(1) This appeal arises out of a suit filed by the plaintiffs for return of a deposit made by them of a sum of Rs. 3,000 under a contract which they entered into with the defendants, who are the Trustees of the Port of Bombay. The contract was for the supply of timber, bamboos and of her miscellaneous articles during the year 1947. Under the contract, the plaintiffs had to supply materials of the value of about Rs. 30,000 and the deposit had to be made of 10 per cent, of that value. In fact, the plaintiffs supplied materials of the value of Rs. 56,000. and then they intimated to the defendants that they would not make any further supplies. Thereupon the defendants forfeited the deposit of Rs. 3,000. And the question that arose in the suit, and which arises in this appeal, is whether the plaintiffs are entitled to recover the deposit.
(2) It is not disputed by the plaintiffs that they committed a breach of the contract in failing to supply materials to the defendants although called upon to do so. But the contention of the plaintiffs is that the deposit which they made, and which was forfeited by the defendants, was in the nature of a penalty, and that the plaintiffs are entitled to be relieved against the penal provision in the contract. Now, in order to appreciate the contentions of the parties, it may perhaps be necessary to look at the terms of the contract between the parties. The general conditions of tender provided that, on acceptance of a tender, a separate contract deposit would be required to be made.
This was in contra-distinction to earnest money which had to be paid along with the tender. In the fender which the plaintiffs forwarded to the Controller of Stores, Bombay Port Trust, they undertook to give security in cash, or by Government or Public Securities, or by Banker's Guarantee Bond, to the extent of 10 per cent, of the total approximate value of the accepted items. Clause 8 of the agreement provided that if there was any default in supplying any of the articles covered by the contract, or if any of the articles were rejected by the defendants, the Controller of Stores of the defendants could procure these articles as may be required, and the plaintiffs were liable to make good the difference between the price fixed under the contract and the price which the defendants would have to pay to buy these articles in the open market. And this difference in price was to be recovered from the amount of any bills which the defendants had to pay to the plaintiffs or from the amount deposited by the plaintiffs as security for the due performance of the contract.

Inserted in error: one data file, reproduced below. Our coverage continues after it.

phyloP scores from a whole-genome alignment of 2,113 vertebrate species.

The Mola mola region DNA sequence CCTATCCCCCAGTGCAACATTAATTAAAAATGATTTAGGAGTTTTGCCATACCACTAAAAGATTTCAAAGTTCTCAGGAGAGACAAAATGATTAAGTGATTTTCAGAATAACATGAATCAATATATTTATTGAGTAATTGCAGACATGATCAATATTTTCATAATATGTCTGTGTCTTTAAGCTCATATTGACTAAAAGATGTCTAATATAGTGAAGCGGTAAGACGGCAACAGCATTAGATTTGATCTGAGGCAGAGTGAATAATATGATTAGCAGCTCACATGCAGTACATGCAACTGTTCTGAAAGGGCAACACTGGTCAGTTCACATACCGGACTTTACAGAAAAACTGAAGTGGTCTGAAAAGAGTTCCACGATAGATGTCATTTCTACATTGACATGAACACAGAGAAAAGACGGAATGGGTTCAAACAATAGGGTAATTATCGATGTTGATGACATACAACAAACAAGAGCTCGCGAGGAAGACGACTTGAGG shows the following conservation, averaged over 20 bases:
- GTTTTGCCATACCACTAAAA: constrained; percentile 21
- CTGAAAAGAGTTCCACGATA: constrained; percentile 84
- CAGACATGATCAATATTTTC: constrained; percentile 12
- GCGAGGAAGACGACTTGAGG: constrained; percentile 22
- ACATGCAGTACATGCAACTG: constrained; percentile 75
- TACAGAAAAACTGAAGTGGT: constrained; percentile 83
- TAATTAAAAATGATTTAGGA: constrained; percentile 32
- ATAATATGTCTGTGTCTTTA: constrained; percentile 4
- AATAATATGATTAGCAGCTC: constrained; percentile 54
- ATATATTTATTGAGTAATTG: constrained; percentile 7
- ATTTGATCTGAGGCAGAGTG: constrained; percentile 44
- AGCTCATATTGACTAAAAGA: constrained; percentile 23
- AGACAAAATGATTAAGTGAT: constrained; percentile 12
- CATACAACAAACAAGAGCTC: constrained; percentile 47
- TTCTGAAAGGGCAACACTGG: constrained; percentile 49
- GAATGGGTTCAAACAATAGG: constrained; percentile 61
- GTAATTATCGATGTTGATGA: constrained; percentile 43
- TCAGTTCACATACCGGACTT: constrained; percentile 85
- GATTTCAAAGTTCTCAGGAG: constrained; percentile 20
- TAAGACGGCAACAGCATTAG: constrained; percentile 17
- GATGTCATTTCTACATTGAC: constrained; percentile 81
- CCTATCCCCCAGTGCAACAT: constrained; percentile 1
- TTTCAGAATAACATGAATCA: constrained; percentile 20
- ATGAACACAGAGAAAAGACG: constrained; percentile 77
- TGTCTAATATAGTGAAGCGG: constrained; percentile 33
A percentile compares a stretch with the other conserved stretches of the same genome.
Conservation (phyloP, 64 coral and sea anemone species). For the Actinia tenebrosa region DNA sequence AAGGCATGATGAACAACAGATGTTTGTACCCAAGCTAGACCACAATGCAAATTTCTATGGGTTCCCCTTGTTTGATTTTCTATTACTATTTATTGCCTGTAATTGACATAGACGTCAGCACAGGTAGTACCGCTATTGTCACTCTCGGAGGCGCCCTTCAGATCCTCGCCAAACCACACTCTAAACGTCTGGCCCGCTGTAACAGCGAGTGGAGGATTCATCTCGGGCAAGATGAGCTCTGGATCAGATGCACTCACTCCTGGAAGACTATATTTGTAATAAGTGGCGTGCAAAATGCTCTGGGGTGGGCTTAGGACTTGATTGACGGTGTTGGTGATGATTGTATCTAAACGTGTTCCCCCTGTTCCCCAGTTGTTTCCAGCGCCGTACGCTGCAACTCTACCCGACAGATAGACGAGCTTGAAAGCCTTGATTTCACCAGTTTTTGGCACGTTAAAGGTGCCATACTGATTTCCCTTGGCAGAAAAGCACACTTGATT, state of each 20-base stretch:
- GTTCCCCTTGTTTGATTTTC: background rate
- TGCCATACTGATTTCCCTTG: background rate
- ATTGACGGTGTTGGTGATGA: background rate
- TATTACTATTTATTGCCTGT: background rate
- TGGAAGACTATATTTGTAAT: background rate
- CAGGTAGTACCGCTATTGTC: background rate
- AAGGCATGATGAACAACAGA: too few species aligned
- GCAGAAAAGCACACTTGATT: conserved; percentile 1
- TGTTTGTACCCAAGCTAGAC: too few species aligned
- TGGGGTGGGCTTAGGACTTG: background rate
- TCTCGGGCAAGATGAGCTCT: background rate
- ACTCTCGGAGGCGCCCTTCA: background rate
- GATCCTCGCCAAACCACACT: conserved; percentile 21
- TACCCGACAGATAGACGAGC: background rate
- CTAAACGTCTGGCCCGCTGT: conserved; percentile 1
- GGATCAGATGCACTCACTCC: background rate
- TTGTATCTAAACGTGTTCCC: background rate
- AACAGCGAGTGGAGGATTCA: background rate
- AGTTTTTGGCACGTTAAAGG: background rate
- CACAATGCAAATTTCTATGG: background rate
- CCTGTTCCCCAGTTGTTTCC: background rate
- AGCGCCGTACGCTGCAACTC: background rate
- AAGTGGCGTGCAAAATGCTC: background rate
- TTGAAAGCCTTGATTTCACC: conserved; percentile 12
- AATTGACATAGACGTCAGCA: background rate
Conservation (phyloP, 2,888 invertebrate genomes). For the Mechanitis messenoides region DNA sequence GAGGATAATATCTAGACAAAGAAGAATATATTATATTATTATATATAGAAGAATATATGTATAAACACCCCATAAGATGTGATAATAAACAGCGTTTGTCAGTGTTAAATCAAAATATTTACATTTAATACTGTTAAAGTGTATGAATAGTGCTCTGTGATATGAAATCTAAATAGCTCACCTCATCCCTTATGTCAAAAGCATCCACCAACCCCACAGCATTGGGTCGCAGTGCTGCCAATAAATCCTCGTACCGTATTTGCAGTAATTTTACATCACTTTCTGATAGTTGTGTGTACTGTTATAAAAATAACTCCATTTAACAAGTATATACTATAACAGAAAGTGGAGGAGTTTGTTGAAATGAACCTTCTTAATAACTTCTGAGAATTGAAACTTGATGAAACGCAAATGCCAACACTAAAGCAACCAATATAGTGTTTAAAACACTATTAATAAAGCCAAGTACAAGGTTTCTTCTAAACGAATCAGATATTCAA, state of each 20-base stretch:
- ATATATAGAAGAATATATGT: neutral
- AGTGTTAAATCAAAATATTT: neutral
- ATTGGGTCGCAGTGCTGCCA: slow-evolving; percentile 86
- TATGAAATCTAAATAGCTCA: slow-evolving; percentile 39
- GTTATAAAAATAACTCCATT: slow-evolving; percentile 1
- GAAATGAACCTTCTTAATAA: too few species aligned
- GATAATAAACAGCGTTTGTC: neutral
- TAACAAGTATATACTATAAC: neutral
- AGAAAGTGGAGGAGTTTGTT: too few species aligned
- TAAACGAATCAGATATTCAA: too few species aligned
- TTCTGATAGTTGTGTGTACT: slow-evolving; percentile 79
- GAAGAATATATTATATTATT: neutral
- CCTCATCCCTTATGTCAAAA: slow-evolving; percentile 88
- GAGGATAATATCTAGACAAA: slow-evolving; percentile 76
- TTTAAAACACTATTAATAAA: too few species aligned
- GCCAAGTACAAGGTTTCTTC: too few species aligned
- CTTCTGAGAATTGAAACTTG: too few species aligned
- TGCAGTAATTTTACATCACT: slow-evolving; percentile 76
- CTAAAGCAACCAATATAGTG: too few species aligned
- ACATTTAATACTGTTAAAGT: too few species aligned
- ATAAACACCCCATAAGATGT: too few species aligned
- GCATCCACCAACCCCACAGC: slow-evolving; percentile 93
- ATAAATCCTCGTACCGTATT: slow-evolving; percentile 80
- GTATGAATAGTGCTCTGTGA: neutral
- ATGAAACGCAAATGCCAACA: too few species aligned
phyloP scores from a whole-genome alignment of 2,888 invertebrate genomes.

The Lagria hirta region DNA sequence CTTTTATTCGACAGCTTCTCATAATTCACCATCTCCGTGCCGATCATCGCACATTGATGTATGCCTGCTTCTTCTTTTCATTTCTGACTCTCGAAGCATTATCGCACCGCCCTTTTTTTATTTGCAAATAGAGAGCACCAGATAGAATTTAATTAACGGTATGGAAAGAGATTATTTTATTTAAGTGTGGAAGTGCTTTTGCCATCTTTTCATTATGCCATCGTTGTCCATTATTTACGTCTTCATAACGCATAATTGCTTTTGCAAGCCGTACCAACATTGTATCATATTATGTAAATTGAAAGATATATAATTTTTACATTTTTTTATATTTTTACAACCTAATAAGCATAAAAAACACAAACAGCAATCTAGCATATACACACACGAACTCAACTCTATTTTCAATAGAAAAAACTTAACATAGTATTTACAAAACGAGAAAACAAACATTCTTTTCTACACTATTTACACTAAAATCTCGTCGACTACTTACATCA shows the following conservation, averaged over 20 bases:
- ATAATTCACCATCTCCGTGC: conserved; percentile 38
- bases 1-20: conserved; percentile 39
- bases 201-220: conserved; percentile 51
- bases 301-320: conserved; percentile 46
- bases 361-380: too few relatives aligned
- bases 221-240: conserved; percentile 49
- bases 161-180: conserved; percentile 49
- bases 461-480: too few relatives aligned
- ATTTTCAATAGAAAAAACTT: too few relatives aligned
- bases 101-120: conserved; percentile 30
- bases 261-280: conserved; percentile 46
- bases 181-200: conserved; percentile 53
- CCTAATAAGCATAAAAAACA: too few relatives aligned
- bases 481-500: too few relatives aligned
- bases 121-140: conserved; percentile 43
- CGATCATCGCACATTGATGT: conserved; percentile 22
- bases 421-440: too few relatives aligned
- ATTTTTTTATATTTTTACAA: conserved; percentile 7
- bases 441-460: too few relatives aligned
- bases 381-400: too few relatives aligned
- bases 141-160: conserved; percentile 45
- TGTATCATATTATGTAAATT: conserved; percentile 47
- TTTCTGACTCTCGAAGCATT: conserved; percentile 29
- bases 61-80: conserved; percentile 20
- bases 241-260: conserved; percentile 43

Therefore, the amount which was to be deposited, and which was described as a 'contract deposit', could be availed of both as a fund from which the defendants could draw in the event of proper articles not being supplied by the plaintiffs and the defendants being compelled to buy the articles at a higher price, and as security for the due performance of the contract. Under Clause 14 of the agreement there was an obligation upon the plaintiffs to supply the quantity of the articles mentioned in the contract plus 25 per cent, and the right was given to the plaintiffs, after the articles were supplied and after a further 25 per cent, was also supplied, to intimate to the defendants their unwillingness to make any further supplies. If this was done, there was no further obligation upon the plaintiffs to make any further supplies; but if the plaintiffs did not indicate their unwillingness within seven days they were liable to supply such further quantity of articles or goods as might be ordered by the defendants at the price and upon the terms and conditions mentioned in the contract.
Now. in this case, the plaintiffs, having sup-plied 25 per cent, over the quantity specified in the contract, failed to intimate their unwillingness to make any further supplies find therefore they became liable to continue to supply goods during the period of the contract. The plaintiffs repudiated the contract by refusing to carry out their obligation to supply articles as required by clause 14, and it was on this repudiation that the defendants forfeited the sum of Rs. 3,000 which had been deposited by the plaintiffs as a contract deposit.
(3) Now, it is urged by Mr. Mistry that, on a construction of the contract, there is no provision which would entitle the defendants to forfeit the deposit. Mr. Mistry says that there should be an express stipulation to that effect which alone would entitle the defendants to forfeit the deposit. In this connection, the observations of Lord Justice Mellish in 'EX PARTE BARRELL: IN RE PARNELL' (1875) 10 Ch A 512, are appropriate. Lord Justice Mellish says (p. 514):
'...even when there is no clause in the con-tract as to the forfeiture of the deposit, if the purchaser repudiates the contract he cannot have back the money, as the contract has gone off through his default.'